3 Signs It’s Time to Break Up With Your Car Insurance Company

Sticking with the same car insurance company for too long may backfire. Here’s when it’s time to swipe left.
Ryan Brady
By Ryan Brady 
Edited by Lacie Glover

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Sometimes, it pays to be a loyal customer. Airline miles, loyalty reward points, anniversary freebies, the coveted platinum membership tier — all of these incentives are designed to keep you committed to your favorite brands. But loyalty is typically a one-way street when it comes to car insurance.

"Insurance companies are there to make money," says Michael DeLong, a research and advocacy associate for the nonprofit Consumer Federation of America. "They're not your friend, despite the cute mascots they have." DeLong advises not to hesitate to shop around for better deals because, in most cases, your insurance company isn't loyal to you.

However, only 26% of vehicle owners in the United States say they shop for car insurance at least once a year, according to a 2023 NerdWallet survey

Here are three signs it's time to swipe left on your current car insurance company. 

1. When your rates go up

It's normal to pay more for things over time — taxes, rent, a carton of eggs — and insurance is no exception.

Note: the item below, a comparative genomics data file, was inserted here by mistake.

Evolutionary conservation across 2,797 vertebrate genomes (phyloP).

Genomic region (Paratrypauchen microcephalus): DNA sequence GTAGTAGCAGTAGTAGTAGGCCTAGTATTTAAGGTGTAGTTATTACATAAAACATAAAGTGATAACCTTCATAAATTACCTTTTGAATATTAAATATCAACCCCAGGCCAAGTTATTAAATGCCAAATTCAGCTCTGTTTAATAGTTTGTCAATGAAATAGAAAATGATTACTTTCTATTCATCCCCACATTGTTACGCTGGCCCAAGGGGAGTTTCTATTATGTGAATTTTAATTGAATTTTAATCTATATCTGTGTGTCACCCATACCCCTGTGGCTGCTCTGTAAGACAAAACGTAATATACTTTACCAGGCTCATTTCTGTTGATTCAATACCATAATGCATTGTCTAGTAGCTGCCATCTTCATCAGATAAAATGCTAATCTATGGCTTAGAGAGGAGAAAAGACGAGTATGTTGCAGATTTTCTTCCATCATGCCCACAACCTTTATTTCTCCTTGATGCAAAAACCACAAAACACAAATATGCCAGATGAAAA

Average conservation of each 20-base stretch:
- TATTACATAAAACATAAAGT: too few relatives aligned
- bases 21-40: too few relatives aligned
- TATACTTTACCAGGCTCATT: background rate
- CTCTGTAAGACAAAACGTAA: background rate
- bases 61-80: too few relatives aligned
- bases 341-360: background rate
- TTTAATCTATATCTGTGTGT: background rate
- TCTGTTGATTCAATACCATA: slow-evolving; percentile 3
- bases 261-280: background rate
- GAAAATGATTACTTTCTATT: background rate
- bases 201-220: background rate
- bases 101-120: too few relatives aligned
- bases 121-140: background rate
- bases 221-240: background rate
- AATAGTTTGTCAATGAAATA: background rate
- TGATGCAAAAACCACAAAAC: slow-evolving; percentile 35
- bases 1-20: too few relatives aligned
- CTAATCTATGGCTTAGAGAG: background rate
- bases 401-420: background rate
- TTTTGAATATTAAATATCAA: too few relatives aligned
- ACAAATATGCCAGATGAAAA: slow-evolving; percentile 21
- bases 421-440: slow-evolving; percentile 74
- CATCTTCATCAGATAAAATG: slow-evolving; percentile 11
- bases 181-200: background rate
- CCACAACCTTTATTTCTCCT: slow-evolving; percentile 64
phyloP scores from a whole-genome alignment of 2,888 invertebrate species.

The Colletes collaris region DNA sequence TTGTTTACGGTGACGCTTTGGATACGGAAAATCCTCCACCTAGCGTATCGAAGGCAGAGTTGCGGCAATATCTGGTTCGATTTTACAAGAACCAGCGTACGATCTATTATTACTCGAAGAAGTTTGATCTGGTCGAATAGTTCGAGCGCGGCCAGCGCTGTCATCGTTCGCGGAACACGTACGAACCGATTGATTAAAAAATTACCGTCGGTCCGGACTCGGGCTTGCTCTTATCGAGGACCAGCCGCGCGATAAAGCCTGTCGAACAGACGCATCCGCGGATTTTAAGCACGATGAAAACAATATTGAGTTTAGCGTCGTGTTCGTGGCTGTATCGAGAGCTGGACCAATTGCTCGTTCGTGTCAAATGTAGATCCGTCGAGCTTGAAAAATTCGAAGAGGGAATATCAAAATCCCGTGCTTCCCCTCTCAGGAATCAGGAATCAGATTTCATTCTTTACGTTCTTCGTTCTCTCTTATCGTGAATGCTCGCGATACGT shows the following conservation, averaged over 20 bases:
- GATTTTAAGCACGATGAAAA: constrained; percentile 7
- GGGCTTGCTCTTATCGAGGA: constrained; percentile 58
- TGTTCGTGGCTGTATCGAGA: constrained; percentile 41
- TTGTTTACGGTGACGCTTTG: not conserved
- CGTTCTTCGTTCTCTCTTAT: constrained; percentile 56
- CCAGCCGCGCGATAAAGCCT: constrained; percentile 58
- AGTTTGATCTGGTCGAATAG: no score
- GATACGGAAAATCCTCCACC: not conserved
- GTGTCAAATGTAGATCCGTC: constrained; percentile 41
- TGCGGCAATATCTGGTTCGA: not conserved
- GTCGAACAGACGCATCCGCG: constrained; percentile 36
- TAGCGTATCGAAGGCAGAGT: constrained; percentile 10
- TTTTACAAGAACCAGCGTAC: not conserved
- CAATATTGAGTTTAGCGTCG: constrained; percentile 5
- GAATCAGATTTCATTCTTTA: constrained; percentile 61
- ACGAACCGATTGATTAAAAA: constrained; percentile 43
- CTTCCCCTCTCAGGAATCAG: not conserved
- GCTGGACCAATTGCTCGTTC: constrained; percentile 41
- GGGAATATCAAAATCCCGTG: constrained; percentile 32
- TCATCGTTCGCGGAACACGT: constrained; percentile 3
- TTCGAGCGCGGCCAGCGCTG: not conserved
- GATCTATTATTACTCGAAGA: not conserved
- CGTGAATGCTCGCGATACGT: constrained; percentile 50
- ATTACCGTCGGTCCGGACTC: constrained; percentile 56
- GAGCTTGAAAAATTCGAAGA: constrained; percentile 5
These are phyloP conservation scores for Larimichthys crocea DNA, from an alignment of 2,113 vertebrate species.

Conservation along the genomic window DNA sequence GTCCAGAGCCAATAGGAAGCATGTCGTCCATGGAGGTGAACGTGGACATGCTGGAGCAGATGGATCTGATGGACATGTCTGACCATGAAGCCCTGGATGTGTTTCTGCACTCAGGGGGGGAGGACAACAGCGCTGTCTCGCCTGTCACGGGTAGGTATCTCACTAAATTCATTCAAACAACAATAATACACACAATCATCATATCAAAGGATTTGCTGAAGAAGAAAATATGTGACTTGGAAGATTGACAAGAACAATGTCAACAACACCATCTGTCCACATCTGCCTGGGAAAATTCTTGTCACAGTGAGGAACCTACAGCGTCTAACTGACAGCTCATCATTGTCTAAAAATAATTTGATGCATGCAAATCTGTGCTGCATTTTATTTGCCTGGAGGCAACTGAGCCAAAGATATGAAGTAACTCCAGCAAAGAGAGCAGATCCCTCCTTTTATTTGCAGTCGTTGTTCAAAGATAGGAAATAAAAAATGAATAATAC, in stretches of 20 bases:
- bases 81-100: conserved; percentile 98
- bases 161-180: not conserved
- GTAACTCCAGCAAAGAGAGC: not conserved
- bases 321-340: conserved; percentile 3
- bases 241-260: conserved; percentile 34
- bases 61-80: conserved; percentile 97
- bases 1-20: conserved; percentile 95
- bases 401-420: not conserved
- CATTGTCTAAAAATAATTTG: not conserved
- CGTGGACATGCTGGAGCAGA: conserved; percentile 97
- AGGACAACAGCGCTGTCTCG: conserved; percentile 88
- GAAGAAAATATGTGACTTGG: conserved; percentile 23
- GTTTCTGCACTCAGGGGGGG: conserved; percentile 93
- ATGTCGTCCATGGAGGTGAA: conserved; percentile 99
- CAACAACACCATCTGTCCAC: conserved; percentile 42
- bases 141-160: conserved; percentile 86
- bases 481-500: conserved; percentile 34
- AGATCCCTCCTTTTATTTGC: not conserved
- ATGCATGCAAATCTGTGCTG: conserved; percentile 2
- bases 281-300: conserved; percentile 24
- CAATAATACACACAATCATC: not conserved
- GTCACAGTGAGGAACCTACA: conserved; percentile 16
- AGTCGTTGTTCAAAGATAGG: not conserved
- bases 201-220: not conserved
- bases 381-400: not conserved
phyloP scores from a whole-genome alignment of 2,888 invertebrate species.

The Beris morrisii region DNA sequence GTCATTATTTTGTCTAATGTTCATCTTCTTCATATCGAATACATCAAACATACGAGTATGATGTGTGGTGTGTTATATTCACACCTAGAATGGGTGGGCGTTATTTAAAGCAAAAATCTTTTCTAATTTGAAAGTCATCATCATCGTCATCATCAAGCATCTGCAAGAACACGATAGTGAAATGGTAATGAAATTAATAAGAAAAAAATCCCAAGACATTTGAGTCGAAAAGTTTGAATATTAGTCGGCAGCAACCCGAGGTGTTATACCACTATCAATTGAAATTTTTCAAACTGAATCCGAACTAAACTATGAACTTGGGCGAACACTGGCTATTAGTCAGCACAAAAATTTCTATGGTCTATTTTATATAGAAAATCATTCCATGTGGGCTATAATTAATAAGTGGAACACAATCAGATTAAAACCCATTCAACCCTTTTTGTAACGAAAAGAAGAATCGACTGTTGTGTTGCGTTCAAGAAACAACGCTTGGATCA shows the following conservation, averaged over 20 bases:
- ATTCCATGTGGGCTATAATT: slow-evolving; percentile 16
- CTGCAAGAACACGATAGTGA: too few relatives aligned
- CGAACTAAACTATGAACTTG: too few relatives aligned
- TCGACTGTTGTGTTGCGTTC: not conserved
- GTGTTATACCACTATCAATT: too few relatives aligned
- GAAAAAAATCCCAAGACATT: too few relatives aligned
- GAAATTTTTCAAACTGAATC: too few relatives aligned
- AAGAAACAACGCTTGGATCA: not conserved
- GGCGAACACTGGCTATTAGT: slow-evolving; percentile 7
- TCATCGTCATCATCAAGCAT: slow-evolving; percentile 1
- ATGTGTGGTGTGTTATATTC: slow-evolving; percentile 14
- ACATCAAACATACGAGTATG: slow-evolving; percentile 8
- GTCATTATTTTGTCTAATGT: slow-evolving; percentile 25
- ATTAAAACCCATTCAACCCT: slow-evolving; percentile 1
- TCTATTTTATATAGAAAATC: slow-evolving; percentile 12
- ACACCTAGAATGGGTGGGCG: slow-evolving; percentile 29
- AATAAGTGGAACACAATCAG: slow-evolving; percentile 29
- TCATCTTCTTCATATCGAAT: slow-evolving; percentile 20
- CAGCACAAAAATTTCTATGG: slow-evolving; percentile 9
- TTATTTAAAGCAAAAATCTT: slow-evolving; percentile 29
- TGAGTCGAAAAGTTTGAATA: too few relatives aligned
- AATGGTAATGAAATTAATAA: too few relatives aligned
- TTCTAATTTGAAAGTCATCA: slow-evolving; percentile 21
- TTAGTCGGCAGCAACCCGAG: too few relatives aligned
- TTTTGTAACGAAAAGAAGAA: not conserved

Sometimes, price hikes are justified by your driving history (say you caused an accident or got a speeding ticket). But other times, they're based on things unrelated to driving, such as getting married or changing jobs.

Additionally, many car insurers practice something called "price optimization." DeLong describes it as "charging people higher rates and premiums based on the likelihood that they will accept that and not shop around for better deals." 

Price optimization tends to punish loyal customers most, DeLong says. But, in addition, it also hurts people who are simply less educated about insurance, which is a lot of people, he adds.

It's worth noting that price optimization is currently banned in some states, and not every company practices it. Still, insurance companies adjust rates for many reasons. So while a low-priced policy may have initially lured you in, that sweet deal may have already soured by the time you renew (typically 6 or 12 months later). 

2. When life happens

Insurance companies use all sorts of driving and non-driving-related signals to price policies, and pricing formulas differ from one company to the next. For example, some insurers charge higher rates than others for having a recent speeding ticket or for simply being a young driver.

That's why it's often a good idea to court other car insurers when you:

  • Move.

  • Get married.

  • Buy or lease a new car.

  • Change occupations.

  • Add a driver to your policy.

  • Get into a car accident.

  • Get a DUI/DWI or traffic infraction.

  • Experience a significant change in credit history (in most states).

  • Need to drive less.

3. When you're treated poorly

There's more to insurance than finding a rock-bottom price. "You have insurance so that if a bad day happens, it doesn't become a worse day," says Stephen Crewdson, a senior director at J.D. Power.